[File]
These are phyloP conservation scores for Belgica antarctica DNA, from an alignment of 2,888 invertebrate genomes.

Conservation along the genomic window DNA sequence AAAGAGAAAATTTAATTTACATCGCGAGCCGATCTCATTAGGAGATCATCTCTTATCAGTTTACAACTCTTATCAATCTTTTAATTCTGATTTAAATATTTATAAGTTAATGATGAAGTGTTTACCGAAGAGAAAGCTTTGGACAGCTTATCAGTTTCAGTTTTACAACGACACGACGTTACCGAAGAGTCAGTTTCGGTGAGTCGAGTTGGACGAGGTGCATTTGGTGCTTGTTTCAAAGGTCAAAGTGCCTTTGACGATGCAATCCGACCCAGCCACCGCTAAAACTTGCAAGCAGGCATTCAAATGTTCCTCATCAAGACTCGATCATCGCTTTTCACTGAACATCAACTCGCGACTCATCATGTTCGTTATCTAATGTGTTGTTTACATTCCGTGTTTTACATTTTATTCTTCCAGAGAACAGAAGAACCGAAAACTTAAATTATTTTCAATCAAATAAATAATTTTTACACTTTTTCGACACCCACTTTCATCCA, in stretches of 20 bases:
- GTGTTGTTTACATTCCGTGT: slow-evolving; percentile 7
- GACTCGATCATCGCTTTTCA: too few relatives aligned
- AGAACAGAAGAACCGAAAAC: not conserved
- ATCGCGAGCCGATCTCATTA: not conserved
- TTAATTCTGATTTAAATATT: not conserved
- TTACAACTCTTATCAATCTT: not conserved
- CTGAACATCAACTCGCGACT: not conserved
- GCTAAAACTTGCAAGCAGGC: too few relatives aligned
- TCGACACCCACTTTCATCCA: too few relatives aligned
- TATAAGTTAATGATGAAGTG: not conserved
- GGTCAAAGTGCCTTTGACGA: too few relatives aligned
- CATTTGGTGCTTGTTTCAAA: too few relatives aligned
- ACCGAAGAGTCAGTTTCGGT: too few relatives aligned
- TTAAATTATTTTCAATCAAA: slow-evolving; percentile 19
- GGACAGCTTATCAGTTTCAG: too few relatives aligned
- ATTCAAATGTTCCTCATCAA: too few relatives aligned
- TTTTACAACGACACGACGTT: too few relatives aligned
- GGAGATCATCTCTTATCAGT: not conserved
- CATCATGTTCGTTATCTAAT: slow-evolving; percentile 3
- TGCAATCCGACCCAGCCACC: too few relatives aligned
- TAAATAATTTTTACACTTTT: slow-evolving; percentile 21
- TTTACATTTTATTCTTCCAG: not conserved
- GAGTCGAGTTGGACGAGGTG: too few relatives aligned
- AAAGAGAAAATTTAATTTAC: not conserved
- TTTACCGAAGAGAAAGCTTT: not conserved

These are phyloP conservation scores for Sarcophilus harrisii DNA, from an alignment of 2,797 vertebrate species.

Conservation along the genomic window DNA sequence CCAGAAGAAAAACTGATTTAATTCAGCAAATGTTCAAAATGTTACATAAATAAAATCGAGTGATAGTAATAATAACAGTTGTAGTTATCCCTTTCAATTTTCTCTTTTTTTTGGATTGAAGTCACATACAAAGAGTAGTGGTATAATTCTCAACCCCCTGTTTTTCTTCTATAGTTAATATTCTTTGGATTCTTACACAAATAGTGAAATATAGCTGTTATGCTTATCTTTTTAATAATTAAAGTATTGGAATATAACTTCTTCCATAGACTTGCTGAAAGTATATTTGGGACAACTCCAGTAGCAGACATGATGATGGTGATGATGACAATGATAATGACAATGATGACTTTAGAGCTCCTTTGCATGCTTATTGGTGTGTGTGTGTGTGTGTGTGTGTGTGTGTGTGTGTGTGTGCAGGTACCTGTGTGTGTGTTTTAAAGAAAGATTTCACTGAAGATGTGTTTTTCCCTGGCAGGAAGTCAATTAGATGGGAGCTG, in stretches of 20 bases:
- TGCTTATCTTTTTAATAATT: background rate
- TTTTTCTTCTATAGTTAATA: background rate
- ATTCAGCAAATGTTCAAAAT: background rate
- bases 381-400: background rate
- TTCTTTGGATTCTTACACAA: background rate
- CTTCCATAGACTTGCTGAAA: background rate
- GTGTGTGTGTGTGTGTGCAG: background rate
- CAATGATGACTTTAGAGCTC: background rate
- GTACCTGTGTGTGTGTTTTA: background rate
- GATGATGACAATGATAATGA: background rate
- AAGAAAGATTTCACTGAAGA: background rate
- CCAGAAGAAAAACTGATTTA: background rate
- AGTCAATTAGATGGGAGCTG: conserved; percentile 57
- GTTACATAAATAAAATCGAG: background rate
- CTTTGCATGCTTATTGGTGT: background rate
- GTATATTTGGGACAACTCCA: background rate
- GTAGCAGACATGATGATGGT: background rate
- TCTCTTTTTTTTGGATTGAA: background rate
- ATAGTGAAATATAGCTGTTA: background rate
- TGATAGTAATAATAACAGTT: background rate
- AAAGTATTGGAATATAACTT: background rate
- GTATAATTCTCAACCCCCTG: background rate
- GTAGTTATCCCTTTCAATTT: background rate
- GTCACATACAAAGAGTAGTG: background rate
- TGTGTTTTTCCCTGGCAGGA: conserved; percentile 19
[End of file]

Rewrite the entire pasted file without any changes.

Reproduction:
These are phyloP conservation scores for Belgica antarctica DNA, from an alignment of 2,888 invertebrate genomes.

Conservation along the genomic window DNA sequence AAAGAGAAAATTTAATTTACATCGCGAGCCGATCTCATTAGGAGATCATCTCTTATCAGTTTACAACTCTTATCAATCTTTTAATTCTGATTTAAATATTTATAAGTTAATGATGAAGTGTTTACCGAAGAGAAAGCTTTGGACAGCTTATCAGTTTCAGTTTTACAACGACACGACGTTACCGAAGAGTCAGTTTCGGTGAGTCGAGTTGGACGAGGTGCATTTGGTGCTTGTTTCAAAGGTCAAAGTGCCTTTGACGATGCAATCCGACCCAGCCACCGCTAAAACTTGCAAGCAGGCATTCAAATGTTCCTCATCAAGACTCGATCATCGCTTTTCACTGAACATCAACTCGCGACTCATCATGTTCGTTATCTAATGTGTTGTTTACATTCCGTGTTTTACATTTTATTCTTCCAGAGAACAGAAGAACCGAAAACTTAAATTATTTTCAATCAAATAAATAATTTTTACACTTTTTCGACACCCACTTTCATCCA, in stretches of 20 bases:
- GTGTTGTTTACATTCCGTGT: slow-evolving; percentile 7
- GACTCGATCATCGCTTTTCA: too few relatives aligned
- AGAACAGAAGAACCGAAAAC: not conserved
- ATCGCGAGCCGATCTCATTA: not conserved
- TTAATTCTGATTTAAATATT: not conserved
- TTACAACTCTTATCAATCTT: not conserved
- CTGAACATCAACTCGCGACT: not conserved
- GCTAAAACTTGCAAGCAGGC: too few relatives aligned
- TCGACACCCACTTTCATCCA: too few relatives aligned
- TATAAGTTAATGATGAAGTG: not conserved
- GGTCAAAGTGCCTTTGACGA: too few relatives aligned
- CATTTGGTGCTTGTTTCAAA: too few relatives aligned
- ACCGAAGAGTCAGTTTCGGT: too few relatives aligned
- TTAAATTATTTTCAATCAAA: slow-evolving; percentile 19
- GGACAGCTTATCAGTTTCAG: too few relatives aligned
- ATTCAAATGTTCCTCATCAA: too few relatives aligned
- TTTTACAACGACACGACGTT: too few relatives aligned
- GGAGATCATCTCTTATCAGT: not conserved
- CATCATGTTCGTTATCTAAT: slow-evolving; percentile 3
- TGCAATCCGACCCAGCCACC: too few relatives aligned
- TAAATAATTTTTACACTTTT: slow-evolving; percentile 21
- TTTACATTTTATTCTTCCAG: not conserved
- GAGTCGAGTTGGACGAGGTG: too few relatives aligned
- AAAGAGAAAATTTAATTTAC: not conserved
- TTTACCGAAGAGAAAGCTTT: not conserved

These are phyloP conservation scores for Sarcophilus harrisii DNA, from an alignment of 2,797 vertebrate species.

Conservation along the genomic window DNA sequence CCAGAAGAAAAACTGATTTAATTCAGCAAATGTTCAAAATGTTACATAAATAAAATCGAGTGATAGTAATAATAACAGTTGTAGTTATCCCTTTCAATTTTCTCTTTTTTTTGGATTGAAGTCACATACAAAGAGTAGTGGTATAATTCTCAACCCCCTGTTTTTCTTCTATAGTTAATATTCTTTGGATTCTTACACAAATAGTGAAATATAGCTGTTATGCTTATCTTTTTAATAATTAAAGTATTGGAATATAACTTCTTCCATAGACTTGCTGAAAGTATATTTGGGACAACTCCAGTAGCAGACATGATGATGGTGATGATGACAATGATAATGACAATGATGACTTTAGAGCTCCTTTGCATGCTTATTGGTGTGTGTGTGTGTGTGTGTGTGTGTGTGTGTGTGTGTGTGCAGGTACCTGTGTGTGTGTTTTAAAGAAAGATTTCACTGAAGATGTGTTTTTCCCTGGCAGGAAGTCAATTAGATGGGAGCTG, in stretches of 20 bases:
- TGCTTATCTTTTTAATAATT: background rate
- TTTTTCTTCTATAGTTAATA: background rate
- ATTCAGCAAATGTTCAAAAT: background rate
- bases 381-400: background rate
- TTCTTTGGATTCTTACACAA: background rate
- CTTCCATAGACTTGCTGAAA: background rate
- GTGTGTGTGTGTGTGTGCAG: background rate
- CAATGATGACTTTAGAGCTC: background rate
- GTACCTGTGTGTGTGTTTTA: background rate
- GATGATGACAATGATAATGA: background rate
- AAGAAAGATTTCACTGAAGA: background rate
- CCAGAAGAAAAACTGATTTA: background rate
- AGTCAATTAGATGGGAGCTG: conserved; percentile 57
- GTTACATAAATAAAATCGAG: background rate
- CTTTGCATGCTTATTGGTGT: background rate
- GTATATTTGGGACAACTCCA: background rate
- GTAGCAGACATGATGATGGT: background rate
- TCTCTTTTTTTTGGATTGAA: background rate
- ATAGTGAAATATAGCTGTTA: background rate
- TGATAGTAATAATAACAGTT: background rate
- AAAGTATTGGAATATAACTT: background rate
- GTATAATTCTCAACCCCCTG: background rate
- GTAGTTATCCCTTTCAATTT: background rate
- GTCACATACAAAGAGTAGTG: background rate
- TGTGTTTTTCCCTGGCAGGA: conserved; percentile 19